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Government Surveillance

The Problems With the Levy / Robinson UK Paper on Protecting Children from Online Sexual Abuse

CDT’s and other civil society experts’ recommendations continue to be ignored

A new paper by two officials at the UK’s cyber intelligence agency, the GCHQ, and the UK’s National Cybersecurity Centre, offers guidance to tech companies on how to protect children from online sexual abuse. In the analysis, Dr. Ian Levy and Crispin Robinson focus solely on end-to-end encrypted systems and claim that techniques from content scanning to secure enclave computing are compatible with end-user privacy, which experts have consistently rejected

The UK has funded development of technology prototypes that implement the suggestions in this new paper. About such efforts, we recently wrote, “To the UK: An Encrypted System That Detects Content Isn’t End-to-End Encrypted.”

While we and other experts were pleased to have been invited to participate in a consultative process related to the report, key recommendations we made are not reflected in the final report. Below is a letter drafted and signed with other scholars and civil society experts who were consulted prior to publication, making our position on the report clear:


Jul 20, 2022

Dear Ian and Crispin,

We want to recognise the importance of your effort to find nuance and deeper analysis of the debate with this paper. It is the views of the undersigned, who have participated in confidential discussions with you about the content of this paper, the Tech Safety Challenge and the REPHRAIN framework, that 1) the systemic security vulnerabilities that would be introduced to confidential communication services by these proposed solutions would fundamentally disrupt the trust relationship between users and service providers and 2) the proportionality principle has not been met in order to restrict authorities in the exercise of their powers.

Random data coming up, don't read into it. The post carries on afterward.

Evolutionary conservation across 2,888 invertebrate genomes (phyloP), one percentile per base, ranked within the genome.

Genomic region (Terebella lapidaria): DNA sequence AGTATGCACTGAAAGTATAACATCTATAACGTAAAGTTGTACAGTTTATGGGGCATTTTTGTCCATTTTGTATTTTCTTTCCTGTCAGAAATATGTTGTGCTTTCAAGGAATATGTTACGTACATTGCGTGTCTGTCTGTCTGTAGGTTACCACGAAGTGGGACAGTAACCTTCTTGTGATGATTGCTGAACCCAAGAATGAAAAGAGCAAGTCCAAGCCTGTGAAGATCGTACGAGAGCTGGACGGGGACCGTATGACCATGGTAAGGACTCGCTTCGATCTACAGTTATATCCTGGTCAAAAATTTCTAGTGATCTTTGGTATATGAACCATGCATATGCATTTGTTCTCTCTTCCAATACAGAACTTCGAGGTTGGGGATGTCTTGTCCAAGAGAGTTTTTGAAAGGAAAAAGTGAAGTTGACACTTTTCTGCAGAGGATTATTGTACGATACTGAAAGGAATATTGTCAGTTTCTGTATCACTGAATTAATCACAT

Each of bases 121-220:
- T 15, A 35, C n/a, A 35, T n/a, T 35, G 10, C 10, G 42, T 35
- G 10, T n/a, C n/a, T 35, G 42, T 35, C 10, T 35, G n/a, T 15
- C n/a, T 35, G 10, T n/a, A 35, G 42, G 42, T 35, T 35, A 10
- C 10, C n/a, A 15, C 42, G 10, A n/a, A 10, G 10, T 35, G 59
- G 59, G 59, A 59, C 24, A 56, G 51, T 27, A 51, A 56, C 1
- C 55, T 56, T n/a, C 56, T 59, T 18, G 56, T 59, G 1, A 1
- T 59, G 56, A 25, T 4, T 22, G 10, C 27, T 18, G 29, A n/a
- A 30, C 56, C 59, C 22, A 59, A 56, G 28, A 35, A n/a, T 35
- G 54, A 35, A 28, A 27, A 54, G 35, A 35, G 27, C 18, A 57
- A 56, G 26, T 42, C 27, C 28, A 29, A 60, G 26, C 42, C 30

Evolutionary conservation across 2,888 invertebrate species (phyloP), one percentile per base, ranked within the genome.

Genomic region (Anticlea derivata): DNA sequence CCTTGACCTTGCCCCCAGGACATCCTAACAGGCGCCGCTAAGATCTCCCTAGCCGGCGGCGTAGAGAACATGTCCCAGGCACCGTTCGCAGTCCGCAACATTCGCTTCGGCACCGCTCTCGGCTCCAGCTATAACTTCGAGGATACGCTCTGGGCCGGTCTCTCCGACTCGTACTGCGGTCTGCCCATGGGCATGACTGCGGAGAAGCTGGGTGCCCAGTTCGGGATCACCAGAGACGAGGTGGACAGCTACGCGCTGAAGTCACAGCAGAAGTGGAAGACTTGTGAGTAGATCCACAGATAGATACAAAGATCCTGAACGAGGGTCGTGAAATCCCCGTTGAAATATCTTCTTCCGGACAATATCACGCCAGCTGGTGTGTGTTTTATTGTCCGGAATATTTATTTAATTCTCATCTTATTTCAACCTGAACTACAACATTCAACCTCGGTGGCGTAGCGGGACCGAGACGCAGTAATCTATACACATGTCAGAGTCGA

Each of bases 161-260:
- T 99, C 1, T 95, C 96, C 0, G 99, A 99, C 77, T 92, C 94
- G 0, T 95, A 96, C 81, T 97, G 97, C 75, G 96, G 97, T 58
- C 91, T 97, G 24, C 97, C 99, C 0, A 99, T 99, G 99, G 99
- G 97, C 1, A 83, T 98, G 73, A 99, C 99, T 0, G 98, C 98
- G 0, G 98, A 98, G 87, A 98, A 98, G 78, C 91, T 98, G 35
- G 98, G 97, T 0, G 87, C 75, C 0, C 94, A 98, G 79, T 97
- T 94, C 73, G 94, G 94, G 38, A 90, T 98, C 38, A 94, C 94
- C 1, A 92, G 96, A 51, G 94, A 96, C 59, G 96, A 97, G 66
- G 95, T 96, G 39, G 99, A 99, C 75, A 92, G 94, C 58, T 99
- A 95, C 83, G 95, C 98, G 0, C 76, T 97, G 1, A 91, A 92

We recommend that you directly acknowledge these as gaps in the executive summary, analysis and conclusions:

  • Include explicit acknowledgement that measures and techniques are “incompatible with end-to-end encrypted systems”.
  • Include explicit acknowledgement that measures and techniques are “not proportionate”.

It is a relief to acknowledge and recognise the irreconcilable shortcomings of artificial intelligence and machine learning techniques to identify known and novel objectionable content on end-to-end encrypted platforms. We would recommend you extend this acknowledgement of shortcomings to include end-user device applications, otherwise known as client-side scanning.

We kindly request that you include this response in the publication as an appendix.


Mallory Knodel, Center for Democracy and Technology 

Richard Wingfield, Global Partners Digital 

Jean-Christophe Le Toquin, Encryption Europe 

Mark Johnson, Big Brother Watch